You gotta, you gotta do. Yeah,

William Schneider: 51:01

well, yeah. You know, I I love experimentation, and I love learning about things. And so I do to this day, I copy a masterwork at least once a month. And maybe it's just part of it, you know, to learn, okay, how to Nikolai fashion, treat this I, you know, how, how did he fragment it so and still haven't read as an I? What, how much can you get away with. And so I'd copy some of these things, or, you know, out of Carolyne Anderson have these pathways between different parts of the painting, so that it stays open rather than closed? You know, we were talking about academic art, part of what makes academic art at its worst. So an interesting is that it's all closed. You know, you can study the, the, you know, the treatment of the deltoid, and admire that. And then you can look down and see how they dealt with the elbow. And you can look at all these different parts. But each part is just, it's not an open system, that you can just travel through and discover things. And I also find that the more spelled out, this is for me, the more spelled out the representation is, the less interesting it is. Part of what I tried to do is figure out how far can I go with this, and still haven't read, I'm a representational artist, I'm not a pure abstract artist. Which by the way, the the pure abstract artists are the least abstract of all, because their painting looks exactly like what it is, which is paint on canvas, doesn't look like anything else doesn't create the illusion of anything else. It looks like paint on canvas, and it is painted on canvas. Right, very concrete. The most abstract artists are the ones that create the illusion of three dimensionality and emotion and narrative on a two dimensional surface armed with sticks with hairs on the ends, and powdered pigment mixed with oil. You know, that's pretty abstract.

Laura Arango Baier: 53:30

It is.

William Schneider: 53:31

Yeah. And so anyway, yeah,

Laura Arango Baier: 53:34

that makes a lot of sense, you know, that there is, especially faction is so good at this, you know, the the sense that things aren't really what we think they are, right? There's so much when we look at an object in front of us, we have so many, like you said earlier preconceived notions about that object, right? You see, like a red ball, you say, Okay, it's a red ball, right? But there's, there's a lot more nuance to that there's like, if you just accept it, right? It you know, based on your preconceived notions, you try to paint that red ball. It, it won't look that great. But if you try to see it, by discarding this preconceived notions, and you look at it, and you really examine it, also within its surrounding and how it interacts, and because color is so complex, you know, it's very dependent on what surrounding it, that maybe that red ball could look even more alive, as you were saying, you know, by including some more of that environment, that passage of here and there, which, if you're just perfectly copying reality, I would say that that's like, akin to reading a book. That is a very boring scientific book on a topic, right? It's a very detailed, like scientific sort of exploration of something. Whereas you know, when you try to paint something and beyond those preconceived notions, it's much more like a poem, or much more like a great literary novel instead of just telling you how things are.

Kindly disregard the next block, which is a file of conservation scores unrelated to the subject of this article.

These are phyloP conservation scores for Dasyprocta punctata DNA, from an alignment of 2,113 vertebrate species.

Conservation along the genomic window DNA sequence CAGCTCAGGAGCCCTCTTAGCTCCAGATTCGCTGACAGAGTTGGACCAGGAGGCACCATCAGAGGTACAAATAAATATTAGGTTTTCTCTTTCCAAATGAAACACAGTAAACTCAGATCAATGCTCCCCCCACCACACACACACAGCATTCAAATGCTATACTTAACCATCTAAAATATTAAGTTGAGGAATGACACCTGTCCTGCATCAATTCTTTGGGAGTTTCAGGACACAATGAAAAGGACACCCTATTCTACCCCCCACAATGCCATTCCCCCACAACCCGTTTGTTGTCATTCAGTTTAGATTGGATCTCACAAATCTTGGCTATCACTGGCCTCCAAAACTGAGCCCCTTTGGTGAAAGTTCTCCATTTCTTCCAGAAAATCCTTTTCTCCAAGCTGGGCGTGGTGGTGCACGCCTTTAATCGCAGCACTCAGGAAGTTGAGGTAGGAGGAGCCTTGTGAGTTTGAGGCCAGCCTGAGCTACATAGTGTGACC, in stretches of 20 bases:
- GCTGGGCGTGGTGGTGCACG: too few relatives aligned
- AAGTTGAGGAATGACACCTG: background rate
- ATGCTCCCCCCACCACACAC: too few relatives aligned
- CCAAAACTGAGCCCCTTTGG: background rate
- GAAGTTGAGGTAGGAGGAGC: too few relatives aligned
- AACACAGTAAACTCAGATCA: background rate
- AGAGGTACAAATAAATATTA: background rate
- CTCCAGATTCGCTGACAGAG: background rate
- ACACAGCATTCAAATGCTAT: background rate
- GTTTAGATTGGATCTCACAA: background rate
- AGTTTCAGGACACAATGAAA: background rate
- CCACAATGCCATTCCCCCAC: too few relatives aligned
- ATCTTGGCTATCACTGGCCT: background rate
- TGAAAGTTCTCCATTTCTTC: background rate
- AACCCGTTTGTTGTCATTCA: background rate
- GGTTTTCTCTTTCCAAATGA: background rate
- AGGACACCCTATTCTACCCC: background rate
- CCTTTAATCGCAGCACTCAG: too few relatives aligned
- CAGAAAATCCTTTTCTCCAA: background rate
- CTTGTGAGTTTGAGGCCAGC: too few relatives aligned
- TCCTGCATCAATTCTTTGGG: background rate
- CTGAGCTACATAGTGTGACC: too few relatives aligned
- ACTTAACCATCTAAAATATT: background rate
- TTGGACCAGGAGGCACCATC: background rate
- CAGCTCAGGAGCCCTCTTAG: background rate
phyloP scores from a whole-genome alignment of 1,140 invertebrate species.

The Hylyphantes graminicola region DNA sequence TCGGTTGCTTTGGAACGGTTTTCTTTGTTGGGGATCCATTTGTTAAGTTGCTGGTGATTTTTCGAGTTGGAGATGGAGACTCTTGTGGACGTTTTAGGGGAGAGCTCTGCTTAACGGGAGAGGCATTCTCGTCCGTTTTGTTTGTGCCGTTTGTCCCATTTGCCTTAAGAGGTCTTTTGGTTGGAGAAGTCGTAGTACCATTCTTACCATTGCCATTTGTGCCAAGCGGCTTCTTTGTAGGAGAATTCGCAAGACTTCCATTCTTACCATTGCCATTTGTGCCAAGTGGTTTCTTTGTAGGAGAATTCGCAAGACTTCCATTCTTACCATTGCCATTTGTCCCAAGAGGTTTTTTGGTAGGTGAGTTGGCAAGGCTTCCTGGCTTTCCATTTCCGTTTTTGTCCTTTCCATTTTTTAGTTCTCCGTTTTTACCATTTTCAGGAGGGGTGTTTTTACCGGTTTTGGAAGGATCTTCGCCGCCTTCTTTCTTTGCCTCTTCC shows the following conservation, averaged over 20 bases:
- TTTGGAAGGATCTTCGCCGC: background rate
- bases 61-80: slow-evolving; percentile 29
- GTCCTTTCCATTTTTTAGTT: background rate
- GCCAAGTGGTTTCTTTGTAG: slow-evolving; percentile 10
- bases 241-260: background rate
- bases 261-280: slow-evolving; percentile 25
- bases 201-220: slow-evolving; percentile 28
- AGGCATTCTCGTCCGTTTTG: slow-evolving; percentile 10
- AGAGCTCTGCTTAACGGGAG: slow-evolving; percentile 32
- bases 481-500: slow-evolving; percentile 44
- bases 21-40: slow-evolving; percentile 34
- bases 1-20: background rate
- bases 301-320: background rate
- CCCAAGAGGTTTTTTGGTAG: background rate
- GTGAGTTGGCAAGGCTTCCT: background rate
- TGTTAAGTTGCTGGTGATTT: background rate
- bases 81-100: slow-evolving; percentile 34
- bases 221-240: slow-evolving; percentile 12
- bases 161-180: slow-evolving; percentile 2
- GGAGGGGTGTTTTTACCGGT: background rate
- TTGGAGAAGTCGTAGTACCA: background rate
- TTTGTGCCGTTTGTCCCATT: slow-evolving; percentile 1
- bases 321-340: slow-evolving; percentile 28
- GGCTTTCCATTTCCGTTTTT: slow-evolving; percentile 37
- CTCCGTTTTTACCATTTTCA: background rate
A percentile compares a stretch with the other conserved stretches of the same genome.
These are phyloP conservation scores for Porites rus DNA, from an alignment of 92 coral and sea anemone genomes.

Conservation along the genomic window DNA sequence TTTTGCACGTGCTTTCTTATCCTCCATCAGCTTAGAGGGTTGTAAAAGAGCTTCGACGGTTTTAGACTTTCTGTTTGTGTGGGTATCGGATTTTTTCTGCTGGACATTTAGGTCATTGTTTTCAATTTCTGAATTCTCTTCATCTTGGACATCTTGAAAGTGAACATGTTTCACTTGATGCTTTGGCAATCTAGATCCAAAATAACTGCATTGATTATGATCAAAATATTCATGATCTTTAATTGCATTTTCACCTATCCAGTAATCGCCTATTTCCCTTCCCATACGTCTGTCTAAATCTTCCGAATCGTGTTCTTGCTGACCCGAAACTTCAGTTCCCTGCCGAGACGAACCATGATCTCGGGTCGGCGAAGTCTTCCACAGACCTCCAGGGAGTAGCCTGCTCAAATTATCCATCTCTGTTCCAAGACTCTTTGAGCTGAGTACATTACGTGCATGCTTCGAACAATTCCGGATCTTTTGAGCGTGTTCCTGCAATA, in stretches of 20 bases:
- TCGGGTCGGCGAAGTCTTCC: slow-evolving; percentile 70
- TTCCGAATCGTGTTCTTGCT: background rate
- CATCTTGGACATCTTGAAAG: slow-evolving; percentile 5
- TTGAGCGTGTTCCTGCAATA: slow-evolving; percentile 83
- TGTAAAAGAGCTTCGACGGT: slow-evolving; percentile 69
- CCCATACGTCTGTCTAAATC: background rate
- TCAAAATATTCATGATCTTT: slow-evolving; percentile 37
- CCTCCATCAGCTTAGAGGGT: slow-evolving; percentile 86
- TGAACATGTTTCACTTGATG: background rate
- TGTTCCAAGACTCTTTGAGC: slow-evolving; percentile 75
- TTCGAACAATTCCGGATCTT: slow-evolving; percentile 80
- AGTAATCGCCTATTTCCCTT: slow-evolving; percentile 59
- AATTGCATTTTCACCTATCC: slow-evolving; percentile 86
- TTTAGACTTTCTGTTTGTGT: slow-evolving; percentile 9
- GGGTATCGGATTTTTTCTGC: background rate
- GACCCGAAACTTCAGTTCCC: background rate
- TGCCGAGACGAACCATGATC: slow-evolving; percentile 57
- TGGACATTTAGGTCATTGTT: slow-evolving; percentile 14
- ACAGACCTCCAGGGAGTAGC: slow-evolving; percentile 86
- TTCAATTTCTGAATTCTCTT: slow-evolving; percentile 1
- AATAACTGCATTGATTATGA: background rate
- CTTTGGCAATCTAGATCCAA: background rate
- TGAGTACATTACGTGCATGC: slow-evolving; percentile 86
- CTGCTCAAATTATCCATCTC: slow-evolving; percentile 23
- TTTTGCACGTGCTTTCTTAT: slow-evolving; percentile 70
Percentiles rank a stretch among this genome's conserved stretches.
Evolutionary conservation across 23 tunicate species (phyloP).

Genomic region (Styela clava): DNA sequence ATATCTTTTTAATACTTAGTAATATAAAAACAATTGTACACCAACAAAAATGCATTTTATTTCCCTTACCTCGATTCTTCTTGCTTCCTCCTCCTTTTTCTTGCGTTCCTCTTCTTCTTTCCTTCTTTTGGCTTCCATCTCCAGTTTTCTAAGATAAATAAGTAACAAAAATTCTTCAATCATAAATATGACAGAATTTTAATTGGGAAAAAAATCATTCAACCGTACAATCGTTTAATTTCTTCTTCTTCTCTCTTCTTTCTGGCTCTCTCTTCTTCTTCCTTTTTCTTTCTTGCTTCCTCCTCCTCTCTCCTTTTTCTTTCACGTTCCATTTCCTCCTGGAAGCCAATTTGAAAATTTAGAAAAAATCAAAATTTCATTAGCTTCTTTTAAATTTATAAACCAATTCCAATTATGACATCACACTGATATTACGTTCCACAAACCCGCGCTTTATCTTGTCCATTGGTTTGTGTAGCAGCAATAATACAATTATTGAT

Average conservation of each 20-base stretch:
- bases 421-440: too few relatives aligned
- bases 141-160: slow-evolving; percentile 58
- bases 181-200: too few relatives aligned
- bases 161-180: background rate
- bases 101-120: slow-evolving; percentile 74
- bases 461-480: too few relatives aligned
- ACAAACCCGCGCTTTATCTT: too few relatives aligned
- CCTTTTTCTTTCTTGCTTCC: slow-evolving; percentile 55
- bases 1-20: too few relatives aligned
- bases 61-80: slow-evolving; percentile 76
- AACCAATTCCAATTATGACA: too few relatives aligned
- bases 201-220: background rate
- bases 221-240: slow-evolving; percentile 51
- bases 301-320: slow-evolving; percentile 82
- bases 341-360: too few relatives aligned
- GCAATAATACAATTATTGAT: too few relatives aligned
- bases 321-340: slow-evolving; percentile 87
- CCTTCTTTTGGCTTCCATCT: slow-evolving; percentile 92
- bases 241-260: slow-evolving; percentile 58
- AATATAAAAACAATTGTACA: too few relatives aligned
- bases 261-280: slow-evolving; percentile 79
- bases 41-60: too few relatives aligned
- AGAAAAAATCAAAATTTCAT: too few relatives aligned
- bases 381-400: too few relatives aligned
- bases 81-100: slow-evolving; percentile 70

William Schneider: 55:11

You want a poem instead of a police report?

Laura Arango Baier: 55:16

Great. Yeah, exactly. I'd

William Schneider: 55:19

like to lay claim to inventing that, but I didn't I heard that from somebody, maybe Carolyn or someone? Yes,

Laura Arango Baier: 55:25

probably Carolyn, I love her. She's wonderful. She's, she's wonderful. Um, but that's hilarious. That's, and it's very true. And, of course, you know, as painters we are, you know, it's, we're in the same categories, writers and poets, we're in the same, you know, in the same sort of span of also like even actors who are portraying something beyond what it is, right? We it's like the archetype that has been romanticized and to a different level than just, you know, oh, Larry, our neighbor who's over there, mowing his lawn, right, they think there's a way to romanticize it in a much more interesting way, which is why we go to the movies.

William Schneider: 56:11